In the preceding section I demonstrated that wave-equation extrapolation is superior to static shift when raypaths are not vertical. This conclusion in itself is not new and has been demonstrated by other authors Reshef (1991); Shtivelman and Canning (1988); Wiggins (1984). None of these authors discuss the determination of the velocity to be used in the datuming algorithm at any great length. In regions of large topographic relief the subsurface velocity structure is difficult to determine, therefore it may not always be possible to continue the data to some lower datum directly. I have shown that it is feasible to continue data upwards and perform wave-equation based processing at the new flat datum. Although I show this for time migration, the same logic indicates that velocity analysis, DMO, or pre-stack migration could be applied at the higher datum.
Some resolution of steep dips is lost due to loss of aperture as the wavefield is extrapolated upward. This suggests that it may be adequate to perform the datuming by finite-differencing with the or equations. This may be particularly applicable if it is desired to downward continue the data after the subsurface velocity structure has been determined because the finite-difference formulation allows lateral velocity variation.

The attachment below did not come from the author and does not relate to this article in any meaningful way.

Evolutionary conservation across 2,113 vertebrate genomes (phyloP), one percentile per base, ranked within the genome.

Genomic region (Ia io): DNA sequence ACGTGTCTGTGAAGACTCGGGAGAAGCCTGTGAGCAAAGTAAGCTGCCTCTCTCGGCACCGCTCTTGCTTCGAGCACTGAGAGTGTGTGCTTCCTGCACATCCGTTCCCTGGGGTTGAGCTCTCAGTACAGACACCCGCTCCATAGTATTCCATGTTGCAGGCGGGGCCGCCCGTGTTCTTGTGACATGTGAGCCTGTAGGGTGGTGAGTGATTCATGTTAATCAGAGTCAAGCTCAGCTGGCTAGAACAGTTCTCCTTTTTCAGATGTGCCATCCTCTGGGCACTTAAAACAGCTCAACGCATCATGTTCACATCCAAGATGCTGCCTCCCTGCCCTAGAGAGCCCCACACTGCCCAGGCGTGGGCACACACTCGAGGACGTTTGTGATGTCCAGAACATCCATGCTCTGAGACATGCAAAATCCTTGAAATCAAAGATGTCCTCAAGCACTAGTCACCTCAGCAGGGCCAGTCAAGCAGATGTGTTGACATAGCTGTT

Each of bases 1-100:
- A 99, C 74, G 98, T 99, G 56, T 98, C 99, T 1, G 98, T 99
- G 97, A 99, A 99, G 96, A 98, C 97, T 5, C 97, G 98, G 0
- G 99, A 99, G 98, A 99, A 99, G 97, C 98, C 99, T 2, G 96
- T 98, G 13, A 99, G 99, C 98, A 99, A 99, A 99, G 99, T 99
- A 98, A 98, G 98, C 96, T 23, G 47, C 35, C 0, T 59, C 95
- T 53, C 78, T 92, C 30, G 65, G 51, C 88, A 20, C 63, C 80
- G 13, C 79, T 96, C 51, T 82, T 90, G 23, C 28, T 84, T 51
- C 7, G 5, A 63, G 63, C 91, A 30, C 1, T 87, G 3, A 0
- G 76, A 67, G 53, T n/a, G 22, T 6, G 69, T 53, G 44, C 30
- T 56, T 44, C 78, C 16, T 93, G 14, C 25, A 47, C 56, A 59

Because the Kirchhoff datuming algorithm can be formulated as conjugate pairs for upward and downward continuation, it is possible to formulate re-datuming as a least-squares minimization problem using the conjugate-gradient descent method. This is done by Ji and Claerbout 1992 for a frequency domain datuming scheme using the same concept as Reshef 1991. Popovici 1992 formulates v(x,z) datuming in the frequency domain as upward and downward conjugate pairs which could also be used in a conjugate-gradient scheme. The use of such least-squares datuming may improve the method by eliminating artifacts such as those visible in Figure 11b. Least-squares datuming may also improve results where aperture is limited, particularly in pre-stack datuming.
No matter what the datuming algorithm is based on (Kirchhoff, Fourier, or finite-difference), my proposed application can be outlined in three major steps:
The next phase in this investigation is to apply wave-equation datuming to an actual land data set with irregular acquisition topography.